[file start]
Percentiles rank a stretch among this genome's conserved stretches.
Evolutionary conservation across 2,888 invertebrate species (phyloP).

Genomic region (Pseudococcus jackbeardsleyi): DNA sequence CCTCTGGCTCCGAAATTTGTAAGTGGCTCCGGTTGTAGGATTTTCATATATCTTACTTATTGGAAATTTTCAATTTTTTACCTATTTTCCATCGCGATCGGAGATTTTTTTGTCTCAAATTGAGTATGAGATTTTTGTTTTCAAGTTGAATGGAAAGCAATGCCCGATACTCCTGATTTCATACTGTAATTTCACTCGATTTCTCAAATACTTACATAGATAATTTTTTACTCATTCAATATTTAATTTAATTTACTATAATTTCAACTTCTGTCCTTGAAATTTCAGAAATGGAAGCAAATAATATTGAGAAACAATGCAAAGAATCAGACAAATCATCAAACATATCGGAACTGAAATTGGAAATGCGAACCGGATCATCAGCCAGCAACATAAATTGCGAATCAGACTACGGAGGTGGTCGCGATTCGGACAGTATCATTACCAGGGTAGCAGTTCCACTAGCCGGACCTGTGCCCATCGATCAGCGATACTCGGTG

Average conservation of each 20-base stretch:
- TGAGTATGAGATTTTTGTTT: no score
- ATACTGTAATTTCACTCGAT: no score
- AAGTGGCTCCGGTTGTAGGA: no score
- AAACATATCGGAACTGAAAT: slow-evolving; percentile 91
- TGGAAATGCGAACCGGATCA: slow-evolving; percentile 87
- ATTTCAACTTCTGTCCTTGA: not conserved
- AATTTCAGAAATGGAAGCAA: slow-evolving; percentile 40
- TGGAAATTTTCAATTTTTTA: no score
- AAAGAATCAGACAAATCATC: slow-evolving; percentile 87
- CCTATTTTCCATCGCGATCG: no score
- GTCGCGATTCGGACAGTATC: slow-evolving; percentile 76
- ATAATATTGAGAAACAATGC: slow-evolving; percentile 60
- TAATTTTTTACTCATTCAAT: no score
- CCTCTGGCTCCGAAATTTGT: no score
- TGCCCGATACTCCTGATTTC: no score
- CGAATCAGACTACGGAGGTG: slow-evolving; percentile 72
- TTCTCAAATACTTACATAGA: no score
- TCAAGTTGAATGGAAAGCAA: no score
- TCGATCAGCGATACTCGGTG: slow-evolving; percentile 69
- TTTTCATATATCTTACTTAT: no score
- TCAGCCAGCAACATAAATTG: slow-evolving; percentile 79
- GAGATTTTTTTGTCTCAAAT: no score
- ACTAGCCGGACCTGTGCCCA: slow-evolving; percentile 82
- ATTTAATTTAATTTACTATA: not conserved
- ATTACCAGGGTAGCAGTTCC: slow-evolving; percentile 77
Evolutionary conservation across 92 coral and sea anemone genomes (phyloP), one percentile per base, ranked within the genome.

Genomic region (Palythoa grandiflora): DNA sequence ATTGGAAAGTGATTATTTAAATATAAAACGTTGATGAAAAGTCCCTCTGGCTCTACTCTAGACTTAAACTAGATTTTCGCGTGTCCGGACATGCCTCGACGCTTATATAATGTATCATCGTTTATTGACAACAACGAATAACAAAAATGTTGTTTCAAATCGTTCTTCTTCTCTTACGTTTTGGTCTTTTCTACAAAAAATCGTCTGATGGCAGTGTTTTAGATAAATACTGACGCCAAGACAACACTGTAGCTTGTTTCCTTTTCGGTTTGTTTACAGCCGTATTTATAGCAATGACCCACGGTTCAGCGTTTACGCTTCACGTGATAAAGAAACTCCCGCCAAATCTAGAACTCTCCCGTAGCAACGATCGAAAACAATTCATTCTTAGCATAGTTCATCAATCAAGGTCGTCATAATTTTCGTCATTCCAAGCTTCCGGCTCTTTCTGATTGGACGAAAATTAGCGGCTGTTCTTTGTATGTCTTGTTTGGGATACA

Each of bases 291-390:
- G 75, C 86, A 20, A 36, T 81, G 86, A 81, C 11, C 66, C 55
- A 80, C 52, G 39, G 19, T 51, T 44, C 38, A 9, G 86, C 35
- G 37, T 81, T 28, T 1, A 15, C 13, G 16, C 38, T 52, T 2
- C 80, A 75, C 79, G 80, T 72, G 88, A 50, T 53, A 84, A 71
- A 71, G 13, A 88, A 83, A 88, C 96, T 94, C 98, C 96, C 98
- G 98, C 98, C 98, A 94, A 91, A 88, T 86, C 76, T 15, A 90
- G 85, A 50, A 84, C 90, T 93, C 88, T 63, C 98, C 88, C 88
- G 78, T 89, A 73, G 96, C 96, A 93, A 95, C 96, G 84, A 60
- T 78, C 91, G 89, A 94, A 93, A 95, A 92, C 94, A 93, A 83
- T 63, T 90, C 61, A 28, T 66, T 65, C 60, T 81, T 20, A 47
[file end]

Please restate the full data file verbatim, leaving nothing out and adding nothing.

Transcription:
Percentiles rank a stretch among this genome's conserved stretches.
Evolutionary conservation across 2,888 invertebrate species (phyloP).

Genomic region (Pseudococcus jackbeardsleyi): DNA sequence CCTCTGGCTCCGAAATTTGTAAGTGGCTCCGGTTGTAGGATTTTCATATATCTTACTTATTGGAAATTTTCAATTTTTTACCTATTTTCCATCGCGATCGGAGATTTTTTTGTCTCAAATTGAGTATGAGATTTTTGTTTTCAAGTTGAATGGAAAGCAATGCCCGATACTCCTGATTTCATACTGTAATTTCACTCGATTTCTCAAATACTTACATAGATAATTTTTTACTCATTCAATATTTAATTTAATTTACTATAATTTCAACTTCTGTCCTTGAAATTTCAGAAATGGAAGCAAATAATATTGAGAAACAATGCAAAGAATCAGACAAATCATCAAACATATCGGAACTGAAATTGGAAATGCGAACCGGATCATCAGCCAGCAACATAAATTGCGAATCAGACTACGGAGGTGGTCGCGATTCGGACAGTATCATTACCAGGGTAGCAGTTCCACTAGCCGGACCTGTGCCCATCGATCAGCGATACTCGGTG

Average conservation of each 20-base stretch:
- TGAGTATGAGATTTTTGTTT: no score
- ATACTGTAATTTCACTCGAT: no score
- AAGTGGCTCCGGTTGTAGGA: no score
- AAACATATCGGAACTGAAAT: slow-evolving; percentile 91
- TGGAAATGCGAACCGGATCA: slow-evolving; percentile 87
- ATTTCAACTTCTGTCCTTGA: not conserved
- AATTTCAGAAATGGAAGCAA: slow-evolving; percentile 40
- TGGAAATTTTCAATTTTTTA: no score
- AAAGAATCAGACAAATCATC: slow-evolving; percentile 87
- CCTATTTTCCATCGCGATCG: no score
- GTCGCGATTCGGACAGTATC: slow-evolving; percentile 76
- ATAATATTGAGAAACAATGC: slow-evolving; percentile 60
- TAATTTTTTACTCATTCAAT: no score
- CCTCTGGCTCCGAAATTTGT: no score
- TGCCCGATACTCCTGATTTC: no score
- CGAATCAGACTACGGAGGTG: slow-evolving; percentile 72
- TTCTCAAATACTTACATAGA: no score
- TCAAGTTGAATGGAAAGCAA: no score
- TCGATCAGCGATACTCGGTG: slow-evolving; percentile 69
- TTTTCATATATCTTACTTAT: no score
- TCAGCCAGCAACATAAATTG: slow-evolving; percentile 79
- GAGATTTTTTTGTCTCAAAT: no score
- ACTAGCCGGACCTGTGCCCA: slow-evolving; percentile 82
- ATTTAATTTAATTTACTATA: not conserved
- ATTACCAGGGTAGCAGTTCC: slow-evolving; percentile 77
Evolutionary conservation across 92 coral and sea anemone genomes (phyloP), one percentile per base, ranked within the genome.

Genomic region (Palythoa grandiflora): DNA sequence ATTGGAAAGTGATTATTTAAATATAAAACGTTGATGAAAAGTCCCTCTGGCTCTACTCTAGACTTAAACTAGATTTTCGCGTGTCCGGACATGCCTCGACGCTTATATAATGTATCATCGTTTATTGACAACAACGAATAACAAAAATGTTGTTTCAAATCGTTCTTCTTCTCTTACGTTTTGGTCTTTTCTACAAAAAATCGTCTGATGGCAGTGTTTTAGATAAATACTGACGCCAAGACAACACTGTAGCTTGTTTCCTTTTCGGTTTGTTTACAGCCGTATTTATAGCAATGACCCACGGTTCAGCGTTTACGCTTCACGTGATAAAGAAACTCCCGCCAAATCTAGAACTCTCCCGTAGCAACGATCGAAAACAATTCATTCTTAGCATAGTTCATCAATCAAGGTCGTCATAATTTTCGTCATTCCAAGCTTCCGGCTCTTTCTGATTGGACGAAAATTAGCGGCTGTTCTTTGTATGTCTTGTTTGGGATACA

Each of bases 291-390:
- G 75, C 86, A 20, A 36, T 81, G 86, A 81, C 11, C 66, C 55
- A 80, C 52, G 39, G 19, T 51, T 44, C 38, A 9, G 86, C 35
- G 37, T 81, T 28, T 1, A 15, C 13, G 16, C 38, T 52, T 2
- C 80, A 75, C 79, G 80, T 72, G 88, A 50, T 53, A 84, A 71
- A 71, G 13, A 88, A 83, A 88, C 96, T 94, C 98, C 96, C 98
- G 98, C 98, C 98, A 94, A 91, A 88, T 86, C 76, T 15, A 90
- G 85, A 50, A 84, C 90, T 93, C 88, T 63, C 98, C 88, C 88
- G 78, T 89, A 73, G 96, C 96, A 93, A 95, C 96, G 84, A 60
- T 78, C 91, G 89, A 94, A 93, A 95, A 92, C 94, A 93, A 83
- T 63, T 90, C 61, A 28, T 66, T 65, C 60, T 81, T 20, A 47